Intro: An Oklahoma farmer is partnering with the US Dept of Agriculture to turn ordinary farms into conservation showcases. USDA's Pat O'Leary has more.
Oklahoma Rancher Frank Austin may be a farmer to most folks, but he's a conservationist first. His passion is to transform abused and neglected land into productive grassland.
Frank Austin, Oklahoma Rancher: Every day, when I get up, I figure if I do something to improve the land, that gives me self satisfaction as far as me myself, but I also know that that's going to help the bottom line as far as my pocketbook too. 02:08:04
Frank starts with a conservation plan, usually in partnership with the U.S. Department of Agriculture's Natural Resources Conservation Service.
Duane Crider, USDA-NRCS: Well he's a true conservationist, he'll take a contract or a plan and he isn't a guy that just says, well whatever you guys say is fine. He works with it, thinks about it, helps us make the changes it takes to really make the thing work correctly.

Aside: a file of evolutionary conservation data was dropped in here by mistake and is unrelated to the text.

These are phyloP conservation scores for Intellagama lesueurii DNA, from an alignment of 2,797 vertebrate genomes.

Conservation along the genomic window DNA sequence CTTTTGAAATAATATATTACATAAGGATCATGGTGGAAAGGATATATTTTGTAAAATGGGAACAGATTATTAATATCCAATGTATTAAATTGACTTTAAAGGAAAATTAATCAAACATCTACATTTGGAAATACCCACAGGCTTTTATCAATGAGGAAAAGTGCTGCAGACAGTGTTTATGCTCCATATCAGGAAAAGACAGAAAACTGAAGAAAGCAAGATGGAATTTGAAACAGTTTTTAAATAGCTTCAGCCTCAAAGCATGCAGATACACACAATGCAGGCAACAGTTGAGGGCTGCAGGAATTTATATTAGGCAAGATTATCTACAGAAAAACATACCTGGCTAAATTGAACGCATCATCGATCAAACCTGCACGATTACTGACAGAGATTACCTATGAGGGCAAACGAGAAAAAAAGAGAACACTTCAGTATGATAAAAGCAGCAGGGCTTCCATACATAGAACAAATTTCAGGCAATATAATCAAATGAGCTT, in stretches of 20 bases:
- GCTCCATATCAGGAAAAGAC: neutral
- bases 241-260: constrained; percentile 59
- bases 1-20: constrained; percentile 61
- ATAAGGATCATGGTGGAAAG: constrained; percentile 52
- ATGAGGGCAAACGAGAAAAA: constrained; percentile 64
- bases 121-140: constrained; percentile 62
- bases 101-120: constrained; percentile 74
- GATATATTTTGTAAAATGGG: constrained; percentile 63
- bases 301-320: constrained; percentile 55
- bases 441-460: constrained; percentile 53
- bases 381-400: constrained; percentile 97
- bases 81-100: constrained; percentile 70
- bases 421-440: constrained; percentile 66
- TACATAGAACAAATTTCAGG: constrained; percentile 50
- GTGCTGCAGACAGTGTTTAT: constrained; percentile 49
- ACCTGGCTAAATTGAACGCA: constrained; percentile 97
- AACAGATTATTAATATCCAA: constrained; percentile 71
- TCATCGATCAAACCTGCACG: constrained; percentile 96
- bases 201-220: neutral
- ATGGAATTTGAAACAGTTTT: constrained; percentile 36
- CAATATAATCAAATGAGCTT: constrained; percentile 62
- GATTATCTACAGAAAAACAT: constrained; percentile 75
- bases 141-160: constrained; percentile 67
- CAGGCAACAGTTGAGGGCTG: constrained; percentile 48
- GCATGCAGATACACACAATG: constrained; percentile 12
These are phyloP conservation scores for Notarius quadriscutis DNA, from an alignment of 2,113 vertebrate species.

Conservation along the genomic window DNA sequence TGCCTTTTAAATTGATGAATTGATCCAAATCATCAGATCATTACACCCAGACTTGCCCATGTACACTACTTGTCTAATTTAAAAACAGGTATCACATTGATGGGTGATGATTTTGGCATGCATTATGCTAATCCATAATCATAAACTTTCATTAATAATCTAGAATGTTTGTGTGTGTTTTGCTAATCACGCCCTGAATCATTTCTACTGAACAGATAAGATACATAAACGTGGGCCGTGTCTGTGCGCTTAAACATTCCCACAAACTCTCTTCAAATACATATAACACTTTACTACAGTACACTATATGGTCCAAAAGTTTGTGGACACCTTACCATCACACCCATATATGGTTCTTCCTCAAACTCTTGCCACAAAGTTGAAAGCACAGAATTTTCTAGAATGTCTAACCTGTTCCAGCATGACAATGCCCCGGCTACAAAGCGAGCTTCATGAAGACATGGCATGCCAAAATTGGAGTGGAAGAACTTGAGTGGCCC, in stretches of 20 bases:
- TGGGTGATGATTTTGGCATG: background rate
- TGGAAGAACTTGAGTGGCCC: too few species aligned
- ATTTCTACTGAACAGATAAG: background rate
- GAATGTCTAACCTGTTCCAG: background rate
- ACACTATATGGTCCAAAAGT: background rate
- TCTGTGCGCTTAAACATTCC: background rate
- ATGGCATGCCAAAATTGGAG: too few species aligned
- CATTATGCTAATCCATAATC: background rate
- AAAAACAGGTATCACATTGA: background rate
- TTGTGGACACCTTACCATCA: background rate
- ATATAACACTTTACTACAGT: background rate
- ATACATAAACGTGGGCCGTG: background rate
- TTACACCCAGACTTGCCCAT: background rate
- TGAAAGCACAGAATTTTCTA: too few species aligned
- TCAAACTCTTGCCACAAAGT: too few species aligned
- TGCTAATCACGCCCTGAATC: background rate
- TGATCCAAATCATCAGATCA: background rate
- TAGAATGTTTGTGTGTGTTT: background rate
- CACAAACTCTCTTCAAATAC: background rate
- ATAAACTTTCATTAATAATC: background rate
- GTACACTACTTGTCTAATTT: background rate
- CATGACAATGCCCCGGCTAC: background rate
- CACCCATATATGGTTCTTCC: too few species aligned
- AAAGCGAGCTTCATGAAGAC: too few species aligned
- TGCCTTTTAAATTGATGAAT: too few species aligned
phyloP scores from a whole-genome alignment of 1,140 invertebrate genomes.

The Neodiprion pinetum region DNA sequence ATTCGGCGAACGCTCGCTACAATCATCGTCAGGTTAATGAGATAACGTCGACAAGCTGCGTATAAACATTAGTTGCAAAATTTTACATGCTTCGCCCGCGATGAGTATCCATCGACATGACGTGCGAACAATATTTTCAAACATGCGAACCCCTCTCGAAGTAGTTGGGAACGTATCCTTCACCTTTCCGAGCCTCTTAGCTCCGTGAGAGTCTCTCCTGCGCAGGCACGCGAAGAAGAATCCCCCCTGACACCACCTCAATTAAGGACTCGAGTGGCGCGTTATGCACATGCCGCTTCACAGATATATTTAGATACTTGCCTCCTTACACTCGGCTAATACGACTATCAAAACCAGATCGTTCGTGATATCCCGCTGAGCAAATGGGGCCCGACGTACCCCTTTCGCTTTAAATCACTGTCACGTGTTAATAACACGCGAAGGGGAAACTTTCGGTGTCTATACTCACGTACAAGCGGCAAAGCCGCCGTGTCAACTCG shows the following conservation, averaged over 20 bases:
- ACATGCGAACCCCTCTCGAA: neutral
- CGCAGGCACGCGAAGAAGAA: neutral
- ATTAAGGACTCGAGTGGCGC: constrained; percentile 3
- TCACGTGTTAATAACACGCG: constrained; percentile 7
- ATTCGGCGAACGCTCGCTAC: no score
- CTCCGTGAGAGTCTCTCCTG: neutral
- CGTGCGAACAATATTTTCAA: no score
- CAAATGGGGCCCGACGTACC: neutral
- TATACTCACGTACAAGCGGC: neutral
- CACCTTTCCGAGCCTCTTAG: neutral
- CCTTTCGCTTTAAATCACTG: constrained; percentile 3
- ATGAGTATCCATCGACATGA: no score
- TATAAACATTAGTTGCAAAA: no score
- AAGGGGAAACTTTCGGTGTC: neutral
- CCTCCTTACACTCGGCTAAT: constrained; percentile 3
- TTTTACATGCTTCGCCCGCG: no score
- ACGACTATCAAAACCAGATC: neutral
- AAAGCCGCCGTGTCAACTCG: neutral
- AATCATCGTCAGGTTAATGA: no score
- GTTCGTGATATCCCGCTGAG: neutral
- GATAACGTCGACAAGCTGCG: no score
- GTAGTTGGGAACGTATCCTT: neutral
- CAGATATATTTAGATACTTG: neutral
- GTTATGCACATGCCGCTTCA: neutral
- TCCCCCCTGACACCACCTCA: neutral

Frank says USDA conservation programs, including cost-sharing and technical assistance, are investments that make good business sense. They also take time and care.
Frank Austin: You know, you can't never walk on a piece of property and walk off and decide what it needs. It takes time and I'll generally study it for a year and then I go get the whoever's the District Conservationist and talk to him and the technicians and I pick up all the ideas I can pick everyone's brain I can pick, I pick and then I start putting my program together. 00:52:26
When he's finished, he has productive land and peace of mind.
Frank Austin: The place don't look nothing like it did the day I started, cause there's ditches you could've put a pickup in and you couldn't have seen them. It's all level, you can drive all the way over it. It's all grass, virgin terraces, ponds, fences. It's a beautiful looking place. 02:03:59
To learn about NRCS conservation programs contact your local USDA Service Center or visit www.nrcs.usda.gov. For the U.S. Department of Agriculture I'm Bob Elison.